Finally, I create one or more strong testimonials, which I then submit to the customer for the customer’s approval. Or I create an entire case study, which I submit to you first (to make sure the content matches your goals) and then to the customer for approval. Because I listen well and ask insightful, respectful questions, most testimonials and case studies return from the customer with minor if any changes.

Strong Testimonials Connect with Potential Customers

The result: You have testimonials that actually say something in clear, everyday language that speaks to potential customers. You learn facts about your business and the customer experience that you may never have expected. You have the basis for or a complete case study that explains exactly what you do and how you do it.

TWP Marketing & Technical Communications has over a decade of experience in interviewing business owners and their customers. If you want testimonials that work hard for your business in the marketplace, contact us today.

The Marketing Power of Social Cognition

One of my clients recently published an article about social cognition–our ability to learn from other humans rather than through direct experience. For example, if we see everyone outside bundled up in scarfs and coats, we make the intellectual leap that it is cold out while never leaving the comforts of a warm house ourselves.

We learn a lot of information through social cognition, which is why testimonials and case studies (success stories) are such an important tool for marketing. Whether they are presented in writing, video or photographs, information about how current customers experience your business is an important incentive for new customers.

The best testimonials and case studies deliver specific facts about what you do and how you do it in plain, every day language. Let your customers speak for themselves; marketing jargon or vague comments like “he’s great to work with” will not convince anyone. If possible, ask a third party to interview your customers because customers are likely to be more open and because you are likely to prejudge what they have to say, losing a great opportunity to find out how your business really affects customers. Social cognition works both ways: if your customers feel an expectation from you for certain words, they are likely to provide them whether or not they truly believe them.

When I interview your customers, I begin by interviewing you, the business owner. I want to be an informed interviewer, and I want to know why this particular project or customer relationship stood out in your mind. Then I ask your customers about their experience and often find that they are grateful for benefits of your work that you didn’t even consider. But those benefits are the same ones that will make you appealing to future customers and set you aside from the competition.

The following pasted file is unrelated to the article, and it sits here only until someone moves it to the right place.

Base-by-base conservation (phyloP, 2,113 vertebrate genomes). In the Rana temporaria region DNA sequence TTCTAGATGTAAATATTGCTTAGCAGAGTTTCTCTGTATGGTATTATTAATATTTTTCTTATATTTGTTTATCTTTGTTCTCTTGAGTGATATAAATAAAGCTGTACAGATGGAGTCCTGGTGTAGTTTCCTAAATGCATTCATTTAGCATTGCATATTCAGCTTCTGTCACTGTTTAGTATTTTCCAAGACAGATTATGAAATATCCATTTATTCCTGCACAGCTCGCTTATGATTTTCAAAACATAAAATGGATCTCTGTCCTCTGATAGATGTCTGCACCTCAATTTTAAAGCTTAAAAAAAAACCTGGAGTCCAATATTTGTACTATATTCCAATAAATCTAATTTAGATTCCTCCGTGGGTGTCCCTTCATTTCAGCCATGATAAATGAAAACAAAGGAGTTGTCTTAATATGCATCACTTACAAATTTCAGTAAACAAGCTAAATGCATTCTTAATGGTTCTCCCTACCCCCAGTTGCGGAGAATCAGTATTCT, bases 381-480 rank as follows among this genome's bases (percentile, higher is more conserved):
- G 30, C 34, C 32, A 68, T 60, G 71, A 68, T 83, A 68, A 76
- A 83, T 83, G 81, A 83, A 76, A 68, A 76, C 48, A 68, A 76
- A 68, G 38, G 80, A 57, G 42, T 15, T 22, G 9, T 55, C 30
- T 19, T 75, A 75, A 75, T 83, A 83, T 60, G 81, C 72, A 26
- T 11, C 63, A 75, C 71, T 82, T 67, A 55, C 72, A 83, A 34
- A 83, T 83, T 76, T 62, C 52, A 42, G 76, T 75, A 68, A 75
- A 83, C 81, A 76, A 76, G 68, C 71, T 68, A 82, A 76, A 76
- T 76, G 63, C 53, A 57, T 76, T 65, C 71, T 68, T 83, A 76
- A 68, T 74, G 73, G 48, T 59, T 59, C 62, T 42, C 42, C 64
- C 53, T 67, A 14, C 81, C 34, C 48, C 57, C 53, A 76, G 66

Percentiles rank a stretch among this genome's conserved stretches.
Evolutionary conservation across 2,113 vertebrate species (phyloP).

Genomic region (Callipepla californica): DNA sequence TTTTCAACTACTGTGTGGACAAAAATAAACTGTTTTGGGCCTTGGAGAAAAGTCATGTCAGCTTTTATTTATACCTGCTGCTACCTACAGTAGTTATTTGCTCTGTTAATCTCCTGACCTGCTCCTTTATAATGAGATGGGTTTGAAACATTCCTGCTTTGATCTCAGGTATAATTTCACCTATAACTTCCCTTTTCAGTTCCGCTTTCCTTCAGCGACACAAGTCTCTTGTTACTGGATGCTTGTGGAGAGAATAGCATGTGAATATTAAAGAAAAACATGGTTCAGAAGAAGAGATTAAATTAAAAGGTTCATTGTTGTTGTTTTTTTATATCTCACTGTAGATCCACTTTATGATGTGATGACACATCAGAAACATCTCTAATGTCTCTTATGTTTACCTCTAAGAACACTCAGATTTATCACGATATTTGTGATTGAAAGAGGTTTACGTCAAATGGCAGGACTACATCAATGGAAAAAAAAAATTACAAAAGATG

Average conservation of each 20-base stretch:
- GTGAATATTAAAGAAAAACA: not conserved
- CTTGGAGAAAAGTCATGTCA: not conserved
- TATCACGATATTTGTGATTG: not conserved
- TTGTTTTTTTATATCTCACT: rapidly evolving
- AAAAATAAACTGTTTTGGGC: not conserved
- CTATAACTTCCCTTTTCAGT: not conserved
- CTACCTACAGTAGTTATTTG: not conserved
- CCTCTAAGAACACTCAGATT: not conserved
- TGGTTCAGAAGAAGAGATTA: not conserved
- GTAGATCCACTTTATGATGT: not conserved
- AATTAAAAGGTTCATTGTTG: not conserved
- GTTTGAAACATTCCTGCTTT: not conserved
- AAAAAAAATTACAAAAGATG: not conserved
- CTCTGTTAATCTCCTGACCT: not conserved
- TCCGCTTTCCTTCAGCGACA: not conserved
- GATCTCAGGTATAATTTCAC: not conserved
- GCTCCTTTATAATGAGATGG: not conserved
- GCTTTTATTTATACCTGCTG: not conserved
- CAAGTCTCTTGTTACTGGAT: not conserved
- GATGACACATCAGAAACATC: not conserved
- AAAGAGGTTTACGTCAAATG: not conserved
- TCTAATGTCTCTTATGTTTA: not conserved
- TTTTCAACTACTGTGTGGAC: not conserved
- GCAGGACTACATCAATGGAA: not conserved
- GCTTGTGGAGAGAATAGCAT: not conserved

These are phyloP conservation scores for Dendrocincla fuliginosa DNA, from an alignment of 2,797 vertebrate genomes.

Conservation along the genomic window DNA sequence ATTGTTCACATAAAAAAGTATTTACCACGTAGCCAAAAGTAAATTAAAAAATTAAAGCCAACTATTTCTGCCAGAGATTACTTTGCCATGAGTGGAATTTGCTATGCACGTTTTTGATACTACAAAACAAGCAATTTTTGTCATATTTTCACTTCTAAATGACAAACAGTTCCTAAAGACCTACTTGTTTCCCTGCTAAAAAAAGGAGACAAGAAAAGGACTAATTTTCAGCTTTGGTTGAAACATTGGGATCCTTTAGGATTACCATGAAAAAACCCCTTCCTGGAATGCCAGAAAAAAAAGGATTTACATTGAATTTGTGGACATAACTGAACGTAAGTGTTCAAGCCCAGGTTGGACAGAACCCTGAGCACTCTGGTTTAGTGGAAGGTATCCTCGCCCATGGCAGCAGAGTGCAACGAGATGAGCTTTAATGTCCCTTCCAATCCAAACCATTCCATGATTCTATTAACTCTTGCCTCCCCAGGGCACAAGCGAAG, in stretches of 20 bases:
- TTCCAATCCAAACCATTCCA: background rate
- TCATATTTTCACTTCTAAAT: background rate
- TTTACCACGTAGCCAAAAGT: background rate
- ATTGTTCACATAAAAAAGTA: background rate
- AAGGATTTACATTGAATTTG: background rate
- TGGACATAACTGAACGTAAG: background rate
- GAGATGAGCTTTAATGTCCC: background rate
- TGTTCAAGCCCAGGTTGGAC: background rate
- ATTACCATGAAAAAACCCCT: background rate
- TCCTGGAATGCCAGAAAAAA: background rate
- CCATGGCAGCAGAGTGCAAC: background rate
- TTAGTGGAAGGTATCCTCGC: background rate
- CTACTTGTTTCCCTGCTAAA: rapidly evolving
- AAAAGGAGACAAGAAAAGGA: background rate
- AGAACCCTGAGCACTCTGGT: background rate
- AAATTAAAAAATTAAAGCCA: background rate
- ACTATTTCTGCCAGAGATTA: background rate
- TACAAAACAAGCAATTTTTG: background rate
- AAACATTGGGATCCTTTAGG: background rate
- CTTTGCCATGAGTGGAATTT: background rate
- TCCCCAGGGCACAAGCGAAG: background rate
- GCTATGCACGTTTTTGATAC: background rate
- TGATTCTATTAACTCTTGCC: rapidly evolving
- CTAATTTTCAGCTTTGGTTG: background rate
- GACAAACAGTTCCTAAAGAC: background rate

Social cognition is a powerful tool. Let me help you make use of it with testimonials and case studies.


Four Truths about Testimonials

The first truth about testimonials is that one great testimonial from a customer is worth 10,000 of your own words. You can tell people and tell them about your fantastic products and services; but a single testimonial has the power to convince them.

The second truth about testimonials is that great testimonials (specific, accurate, positive, believable) don’t simply fall into your lap. You must ask for them, and sometimes you have to interview people to elicit great testimonials. A dozen “great jobs!” have less pizzazz than one testimonial that describes exactly what you did to cause that enthusiastic response and why your company turned out to be the perfect choice.

The third truth is that no one speaks or writes grammatical and clear English all the time. You owe it to the people who give you testimonials to make sure that they come across as well as you do. Before you post their testimonial, fix any small grammatical or spelling problems. If they said or wrote something that makes no sense, either leave it out or ask their approval for an alternative. You should never change a testimonial except to fix mistakes in grammar, spelling or logic; but you should fix the mistakes.

The fourth truth is that testimonials have more than one use. They might expand into a case study or a white paper. They add sparkle to brochures as well as websites. They may inspire a blog post. Let great testimonials work for you and work hard.

In one of my earlier blog posts, I described how to elicit testimonials from customers and explained that some customers may feel inhibited about speaking to a business owner directly. Also some business owners may feel reluctant to ask for praise. Shyness on either side prevents great testimonials from happening. TWP Marketing & Technical Communications has helped companies in service, construction, manufacturing, IT and many other industries ask for and receive the great testimonials they deserve. Contact us today.